The S-400 or missiles of discord between Moscow and Washington

The acquisition of the Russian S-400 anti-aircraft defense system by Turkey alarms Washington, which refuses a NATO country to equip them. And not only for matters of principle.


Recep Tayyip Erdogan holds his anti-aircraft missiles S-400. Washington has denounced for weeks this purchase of Russian weapons, threatening Ankara economic sanctions, the Turkish president is stubborn. On July 9, he rejected the repeated warnings from the United States and asked his US counterpart, Donald Trump, not to "undermine bilateral relations with Russia." He also assured that the delivery of Russian equipment was imminent, indicating that he was ready for the standoff between Ankara and Washington to degenerate into a diplomatic crisis.

The Turkish President has not given a specific date for handing over the four batteries of the Russian S-400 air defense system, but the international media - from the Financial Times to Al Jazeera - are speculating about a delivery that would coincide with the third anniversary of the failed coup in Turkey on July 15, 2016.

Russian wolf in the sheepfold of NATO

Recep Tayyip Erdogan refuses to give in because he "intends at least one of these anti-missile devices to defend his palace, and he does not want to use American equipment for this purpose," says Gustav Gressel, a specialist in defense and security issues. from Russia to the European Council of International Relations, contacted by France 24. "Since the failed coup, the Turkish president has become more paranoid, and he has much less confidence in the United States that he suspects, especially through the CIA, to support some opponents, "adds the expert.

The United States is just as stubborn. Mainly because the purchase of this $ 2.5 billion anti-aircraft defense system would make Turkey the first NATO member state to turn to Russia for its military arsenal. In the current context of diplomatic tensions between the United States and Russia, this simple fact would be enough to provoke Washington's ire.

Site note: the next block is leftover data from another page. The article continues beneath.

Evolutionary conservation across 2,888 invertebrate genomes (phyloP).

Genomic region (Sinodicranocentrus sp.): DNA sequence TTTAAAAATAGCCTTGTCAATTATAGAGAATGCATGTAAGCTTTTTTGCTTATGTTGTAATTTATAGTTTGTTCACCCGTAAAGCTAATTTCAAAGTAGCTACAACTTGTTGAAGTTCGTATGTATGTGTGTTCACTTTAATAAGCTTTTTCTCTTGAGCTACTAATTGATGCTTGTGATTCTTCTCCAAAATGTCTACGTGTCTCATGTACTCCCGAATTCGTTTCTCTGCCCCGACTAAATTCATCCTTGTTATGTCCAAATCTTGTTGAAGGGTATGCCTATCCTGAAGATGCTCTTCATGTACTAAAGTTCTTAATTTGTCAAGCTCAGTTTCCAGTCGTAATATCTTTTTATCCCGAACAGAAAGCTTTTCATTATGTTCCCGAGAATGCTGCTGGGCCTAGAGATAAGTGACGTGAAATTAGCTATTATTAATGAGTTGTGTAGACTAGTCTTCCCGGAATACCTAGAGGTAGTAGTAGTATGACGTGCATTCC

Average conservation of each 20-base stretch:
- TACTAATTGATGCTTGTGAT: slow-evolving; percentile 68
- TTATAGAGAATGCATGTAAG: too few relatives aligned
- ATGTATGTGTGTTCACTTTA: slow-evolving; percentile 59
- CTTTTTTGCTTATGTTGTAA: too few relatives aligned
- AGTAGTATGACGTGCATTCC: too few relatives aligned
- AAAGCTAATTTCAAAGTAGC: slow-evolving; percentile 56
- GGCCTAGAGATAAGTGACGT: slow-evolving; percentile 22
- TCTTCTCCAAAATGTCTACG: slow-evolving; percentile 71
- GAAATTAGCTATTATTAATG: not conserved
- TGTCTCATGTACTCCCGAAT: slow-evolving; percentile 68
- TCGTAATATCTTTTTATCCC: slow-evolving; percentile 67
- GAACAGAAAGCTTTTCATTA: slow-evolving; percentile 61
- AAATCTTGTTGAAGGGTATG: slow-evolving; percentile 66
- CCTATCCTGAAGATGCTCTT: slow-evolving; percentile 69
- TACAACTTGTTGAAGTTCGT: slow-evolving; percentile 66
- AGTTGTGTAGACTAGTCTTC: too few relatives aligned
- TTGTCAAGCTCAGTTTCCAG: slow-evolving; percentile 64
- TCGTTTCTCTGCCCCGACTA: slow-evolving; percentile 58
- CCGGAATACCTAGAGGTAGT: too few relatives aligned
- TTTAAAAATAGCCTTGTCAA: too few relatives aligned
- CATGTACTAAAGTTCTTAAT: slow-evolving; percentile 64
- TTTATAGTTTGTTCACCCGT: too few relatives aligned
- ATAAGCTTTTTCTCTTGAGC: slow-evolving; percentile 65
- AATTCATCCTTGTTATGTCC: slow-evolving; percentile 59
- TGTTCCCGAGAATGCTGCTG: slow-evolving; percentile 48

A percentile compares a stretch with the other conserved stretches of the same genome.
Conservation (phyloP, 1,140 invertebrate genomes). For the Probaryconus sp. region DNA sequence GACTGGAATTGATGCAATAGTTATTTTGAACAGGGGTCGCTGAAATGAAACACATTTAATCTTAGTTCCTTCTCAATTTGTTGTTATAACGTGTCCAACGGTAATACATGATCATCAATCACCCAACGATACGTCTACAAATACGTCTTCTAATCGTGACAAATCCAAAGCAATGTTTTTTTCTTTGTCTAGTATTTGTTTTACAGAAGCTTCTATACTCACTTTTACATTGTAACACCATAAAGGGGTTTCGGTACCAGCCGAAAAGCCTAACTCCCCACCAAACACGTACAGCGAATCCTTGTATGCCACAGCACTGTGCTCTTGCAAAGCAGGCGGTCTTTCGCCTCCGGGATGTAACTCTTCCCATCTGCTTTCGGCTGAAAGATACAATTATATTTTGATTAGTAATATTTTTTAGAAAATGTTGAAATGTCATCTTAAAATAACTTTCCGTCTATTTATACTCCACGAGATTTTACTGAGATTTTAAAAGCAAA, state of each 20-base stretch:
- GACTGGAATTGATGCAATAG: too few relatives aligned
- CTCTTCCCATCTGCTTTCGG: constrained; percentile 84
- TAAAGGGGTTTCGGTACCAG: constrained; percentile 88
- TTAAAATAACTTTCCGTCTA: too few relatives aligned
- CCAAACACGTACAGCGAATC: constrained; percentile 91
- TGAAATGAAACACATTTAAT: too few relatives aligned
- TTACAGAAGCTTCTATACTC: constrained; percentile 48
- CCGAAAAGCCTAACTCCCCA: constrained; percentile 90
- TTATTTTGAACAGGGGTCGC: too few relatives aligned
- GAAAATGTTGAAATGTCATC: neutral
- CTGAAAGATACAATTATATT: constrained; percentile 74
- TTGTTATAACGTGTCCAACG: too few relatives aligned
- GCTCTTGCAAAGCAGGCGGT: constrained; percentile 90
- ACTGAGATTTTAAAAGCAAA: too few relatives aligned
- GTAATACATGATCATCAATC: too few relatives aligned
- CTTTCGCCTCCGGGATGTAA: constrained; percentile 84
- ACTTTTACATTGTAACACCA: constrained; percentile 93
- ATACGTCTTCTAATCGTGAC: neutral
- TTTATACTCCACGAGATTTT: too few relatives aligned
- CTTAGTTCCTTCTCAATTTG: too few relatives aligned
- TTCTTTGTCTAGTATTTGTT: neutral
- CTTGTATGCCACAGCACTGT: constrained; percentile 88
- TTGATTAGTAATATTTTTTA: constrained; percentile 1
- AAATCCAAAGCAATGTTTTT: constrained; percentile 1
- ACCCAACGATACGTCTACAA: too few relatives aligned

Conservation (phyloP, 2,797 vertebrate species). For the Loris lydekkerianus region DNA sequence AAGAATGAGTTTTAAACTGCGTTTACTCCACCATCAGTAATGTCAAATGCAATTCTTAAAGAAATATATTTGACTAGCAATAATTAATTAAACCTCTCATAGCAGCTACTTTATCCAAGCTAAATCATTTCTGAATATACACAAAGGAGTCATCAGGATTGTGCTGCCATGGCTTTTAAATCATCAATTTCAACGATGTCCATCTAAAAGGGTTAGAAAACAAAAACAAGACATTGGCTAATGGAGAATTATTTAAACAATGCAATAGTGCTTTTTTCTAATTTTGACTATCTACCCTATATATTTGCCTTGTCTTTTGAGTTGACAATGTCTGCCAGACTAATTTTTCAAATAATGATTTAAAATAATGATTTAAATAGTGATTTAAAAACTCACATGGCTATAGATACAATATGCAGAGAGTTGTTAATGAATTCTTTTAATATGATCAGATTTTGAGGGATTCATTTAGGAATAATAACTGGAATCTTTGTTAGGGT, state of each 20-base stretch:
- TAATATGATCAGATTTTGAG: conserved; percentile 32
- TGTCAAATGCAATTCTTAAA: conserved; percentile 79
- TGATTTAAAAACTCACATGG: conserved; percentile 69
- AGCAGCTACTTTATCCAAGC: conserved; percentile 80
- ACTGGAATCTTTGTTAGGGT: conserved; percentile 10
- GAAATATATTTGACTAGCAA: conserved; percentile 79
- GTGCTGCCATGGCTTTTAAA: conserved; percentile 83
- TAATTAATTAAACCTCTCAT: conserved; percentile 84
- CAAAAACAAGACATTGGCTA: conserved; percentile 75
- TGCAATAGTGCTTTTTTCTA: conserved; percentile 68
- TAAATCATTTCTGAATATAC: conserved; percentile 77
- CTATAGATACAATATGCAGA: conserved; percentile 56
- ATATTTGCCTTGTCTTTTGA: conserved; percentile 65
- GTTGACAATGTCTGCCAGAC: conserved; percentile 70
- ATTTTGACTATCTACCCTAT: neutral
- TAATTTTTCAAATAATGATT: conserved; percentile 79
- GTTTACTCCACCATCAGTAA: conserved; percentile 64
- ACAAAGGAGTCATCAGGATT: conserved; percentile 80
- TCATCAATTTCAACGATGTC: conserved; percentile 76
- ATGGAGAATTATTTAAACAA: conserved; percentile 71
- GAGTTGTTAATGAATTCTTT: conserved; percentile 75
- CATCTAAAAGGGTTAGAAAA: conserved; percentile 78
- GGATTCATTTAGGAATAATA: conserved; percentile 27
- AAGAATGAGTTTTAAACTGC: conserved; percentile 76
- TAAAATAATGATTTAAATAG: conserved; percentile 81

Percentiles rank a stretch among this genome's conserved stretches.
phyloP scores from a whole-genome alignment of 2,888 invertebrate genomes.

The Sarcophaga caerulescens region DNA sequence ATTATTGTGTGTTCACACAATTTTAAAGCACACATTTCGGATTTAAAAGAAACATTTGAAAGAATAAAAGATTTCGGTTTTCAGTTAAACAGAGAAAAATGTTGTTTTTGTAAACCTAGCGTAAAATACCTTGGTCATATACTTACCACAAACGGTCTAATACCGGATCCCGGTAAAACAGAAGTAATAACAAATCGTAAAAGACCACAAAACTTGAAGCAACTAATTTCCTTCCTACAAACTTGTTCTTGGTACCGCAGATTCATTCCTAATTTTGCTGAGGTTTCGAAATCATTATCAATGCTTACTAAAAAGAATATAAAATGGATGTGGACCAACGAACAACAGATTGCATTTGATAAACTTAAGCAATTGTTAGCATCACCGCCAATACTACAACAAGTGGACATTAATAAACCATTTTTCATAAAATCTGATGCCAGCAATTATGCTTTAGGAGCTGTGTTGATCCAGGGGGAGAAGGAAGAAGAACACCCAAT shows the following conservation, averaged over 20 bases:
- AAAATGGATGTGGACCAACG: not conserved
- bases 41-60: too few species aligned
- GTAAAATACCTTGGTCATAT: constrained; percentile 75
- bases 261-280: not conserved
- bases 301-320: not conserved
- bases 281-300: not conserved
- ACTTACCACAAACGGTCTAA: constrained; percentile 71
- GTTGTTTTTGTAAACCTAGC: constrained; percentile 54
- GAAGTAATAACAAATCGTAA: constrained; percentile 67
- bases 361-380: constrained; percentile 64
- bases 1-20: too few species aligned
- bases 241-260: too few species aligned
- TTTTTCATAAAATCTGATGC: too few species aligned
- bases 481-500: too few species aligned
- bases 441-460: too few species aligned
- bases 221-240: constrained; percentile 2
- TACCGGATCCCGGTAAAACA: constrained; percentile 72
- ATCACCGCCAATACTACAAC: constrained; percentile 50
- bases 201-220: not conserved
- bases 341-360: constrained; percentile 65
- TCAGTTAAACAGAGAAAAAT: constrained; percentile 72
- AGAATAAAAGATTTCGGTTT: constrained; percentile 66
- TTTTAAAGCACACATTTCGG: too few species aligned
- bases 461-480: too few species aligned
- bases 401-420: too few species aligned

But with the S-400, the US administration also fears that Ankara will bring the Russian wolf into the fold of NATO. "In the years 1960-1970, a country could mix and buy, for example, German tanks, Russian planes and American missiles, because all this material worked in closed circuit, that is to say that these equipments do not did not communicate with each other, "notes Gustav Gressel. Today, systems are open and integrated. In other words: an air defense system will fetch information from planes, radars, the command center.

All parts must work together. The integration of the Russian S-400 in the Turkish military device - set up by NATO - is "to buy a Mac while everything else runs on Windows: there may be compatibility problems", summarizes the l German expert. The United States is not thrilled with the idea of ​​giving access to the data transmitted by NATO equipment to a Russian device "of which only Moscow holds the keys," he adds. This anti-aircraft defense system could contain a small spyware program that would trace all the information it collects back to Moscow.

The S-400, a product of appeal

The establishment of the S-400 will also "require the arrival of Russian engineers who will ensure that their equipment fits well with the rest of the Turkish defense system, which means they will demand access to all available data, "notes Gustav Gressel. In these circumstances, Washington has already warned that it is suspending the delivery of stealth F-35 fighters sold to Turkey, for fear that the Russians can obtain confidential information on these latest aircraft.

The United States also does not want Turkey to set a precedent. So far, "only China holds S-400, and even though several other states - including Vietnam, Qatar and India - have indicated interest, no other sale has been finalized yet" , says Gustav Gressel. Washington has threatened sanctions against all governments that have considered acquiring them.

A proliferation of S-400 would indeed be very bad news for Americans. "This Russian anti-aircraft system is among the most advanced in the world and is capable of shooting down planes, missiles and even drones in a very wide range [up to 400 km, Ed]", explains Derek Averre, a specialist in Russian military matters at the University of Birmingham, contacted by France 24. The United States or their allies could see their ability to respond quickly and efficiently with aircraft or drones limited if Russia managed to multiply sales of S-400. "Especially the Israelis - whose military reaction is very much dependent on their air force - who would be very unhappy about the countries in the region buying them," said the British expert.

"It's not only a question of military security, but also an industrial and economic challenge," says Gustav Gressel. Countries adopting the S-400 would be encouraged to buy from the Russians for the rest of their air defense. "Moscow would say to its customers: 'You already have the S-400, why not buy Sukhoi [Russian fighter plane, Ed], they are made to work together'", says the German expert. The risk for Washington is that Russia succeeds in conquering markets at the expense of the American giants.

Whatever happens, the US-Turkish standoff is a good deal for Moscow. If Ankara stands up to the end in Washington, Russia will have managed to put a military foot in a NATO country while showing the way to other potential buyers. If Ankara yields, the S-400 will at least have served to create tensions between two allied NATO countries. In any case, this anti-aircraft defense system has proved its usefulness, either militarily or as a bone of contention.

ref: france24